Growing the Lovely Lotus
Lotuses crave hot weather, warm water and lots of sunshine.
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"Jewel of the garden" is a descriptive term that could apply to many lovely flowers. Until you grow a lotus. The exquisite blooms of this magnificent plant reduce jewel "wannabes" to brightly colored rhinestones.
Not every gardener who wants one can grow a lotus. Rarely will you see one in a front yard; shade gardeners stand no chance. It takes a pond, and a fairly large and deep one at that, to realize the extraordinary presence of a lotus in full bloom in your backyard.
Once those basic needs are met, lotuses are surprisingly easy to grow. Just don't let on and allow spectacular, exotic-looking flowers to suggest horticultural genius.
For plants that look so tropical, lotuses are exceptionally hardy. They can survive winters outdoors as far north as Zone 4, as long as their roots are protected from freezing solid. In southwestern Pennsylvania, USDA Zone 5b, a pond 24 to 30 inches deep ensures their return in spring after even a harsh winter.
Lotuses grow from sturdy perennial, fist-sized tubers. Don't let them loose in an earth-bottom pond, or these jewels of the garden can become a bigger headache than you might have imagined possible. (Tuberous-rooted plants are frequently tenacious. A small piece broken from the root will eventually become a full-size plant.)
Instead, plant lotus tubers in large pots or tubs without drainage holes. These containers can be lifted occasionally when the plants get crowded. Just discard surplus tubers or give them to friends — with the above warning, of course.
As with many water plants, lotuses crave hot weather, warm water and lots of sunshine. Tubers don't really kick it into high gear until the water temperature approaches 70 degrees. Buds and blooms respond best to air temperatures that remain consistently above 75 degrees for three months.
So even if the roots are hardy in your zone, blossoms may be disappointing unless you can provide lotus plants with the heat they require in summer.
Lotus experts recommend a planting mix of heavy topsoil, preferably a combination of clay and sand. Heavy feeders, lotus plants must be fertilized frequently — about every two weeks during their active growing period — to ensure maximum blooming. Special fertilizer tablets, available at water gardening centers or through pond supply catalogs, make this job easier than it sounds.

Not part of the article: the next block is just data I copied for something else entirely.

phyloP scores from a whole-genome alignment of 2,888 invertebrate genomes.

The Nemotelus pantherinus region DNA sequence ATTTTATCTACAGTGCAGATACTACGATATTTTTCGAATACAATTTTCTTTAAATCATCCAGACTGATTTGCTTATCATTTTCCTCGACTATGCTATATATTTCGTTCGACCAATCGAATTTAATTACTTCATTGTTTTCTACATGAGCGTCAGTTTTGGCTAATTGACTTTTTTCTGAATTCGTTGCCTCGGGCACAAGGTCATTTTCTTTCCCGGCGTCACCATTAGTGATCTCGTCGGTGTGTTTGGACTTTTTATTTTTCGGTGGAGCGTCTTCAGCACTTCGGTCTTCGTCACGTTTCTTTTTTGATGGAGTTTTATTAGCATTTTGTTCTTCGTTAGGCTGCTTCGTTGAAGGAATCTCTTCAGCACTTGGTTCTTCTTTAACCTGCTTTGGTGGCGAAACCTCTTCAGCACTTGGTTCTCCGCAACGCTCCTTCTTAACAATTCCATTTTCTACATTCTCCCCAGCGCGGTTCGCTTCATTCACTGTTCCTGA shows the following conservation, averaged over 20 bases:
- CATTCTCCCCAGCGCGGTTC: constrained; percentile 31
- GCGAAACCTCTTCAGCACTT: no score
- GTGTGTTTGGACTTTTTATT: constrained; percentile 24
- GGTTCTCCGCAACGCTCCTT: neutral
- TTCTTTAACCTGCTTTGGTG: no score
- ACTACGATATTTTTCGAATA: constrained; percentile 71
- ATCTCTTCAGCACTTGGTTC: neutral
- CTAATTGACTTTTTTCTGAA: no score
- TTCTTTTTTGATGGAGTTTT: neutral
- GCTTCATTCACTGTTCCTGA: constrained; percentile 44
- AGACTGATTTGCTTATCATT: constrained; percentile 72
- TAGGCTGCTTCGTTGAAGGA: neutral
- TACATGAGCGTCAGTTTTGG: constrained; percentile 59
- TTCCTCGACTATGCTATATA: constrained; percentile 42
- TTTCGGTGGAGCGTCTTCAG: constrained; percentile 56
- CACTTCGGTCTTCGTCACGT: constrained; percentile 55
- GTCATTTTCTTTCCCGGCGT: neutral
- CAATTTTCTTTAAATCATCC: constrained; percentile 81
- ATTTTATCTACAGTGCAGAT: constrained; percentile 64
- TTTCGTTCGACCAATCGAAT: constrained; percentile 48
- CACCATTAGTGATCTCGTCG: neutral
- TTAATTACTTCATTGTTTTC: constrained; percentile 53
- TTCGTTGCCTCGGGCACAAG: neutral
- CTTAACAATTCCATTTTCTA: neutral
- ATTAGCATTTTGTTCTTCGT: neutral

When placed at the bottom of a pond, pots should have anywhere from 6 to 18 inches of water above the surface of the soil (you can see now why a pond must be fairly deep to accommodate a lotus.). Still water is imperative as well, so if your pond has a waterfall or bubbler, place lotuses at the opposite end. The water will be calmer there.
Once they break the surface, count on lotuses growing quite differently from water lilies. Standard varieties, such as 'Mrs. Perry D. Slocum,' stretch their stems as high as 6 to 7 feet above the water's surface. Giant leaves, gorgeous and glaucous, shade the surface and muscle out competitors for several square feet. Smaller varieties, such as 'Empress' and 'Lavender Lady,' may be better suited for medium-sized backyard ponds. Most petite of all are dwarf lotuses. 'Chawan Basu' has elegant cream-colored flowers brushed with pink at the tip of each petal. Tulip lotus is pure white. Dwarf lotuses are a good choice for tub gardens.
Each exquisite flower lasts only for about three days, but, if plants are well nourished, new buds should follow in close succession. Yet faded flowers have one more surprise in store: As petals and stamens fall away, a large decorative seedpod is revealed at the center of each bloom. Let pods mature to full size, then harvest them by cutting stems below the surface of the water.
The budget gardener's trick to growing satisfying summer flowers is to do it from seed.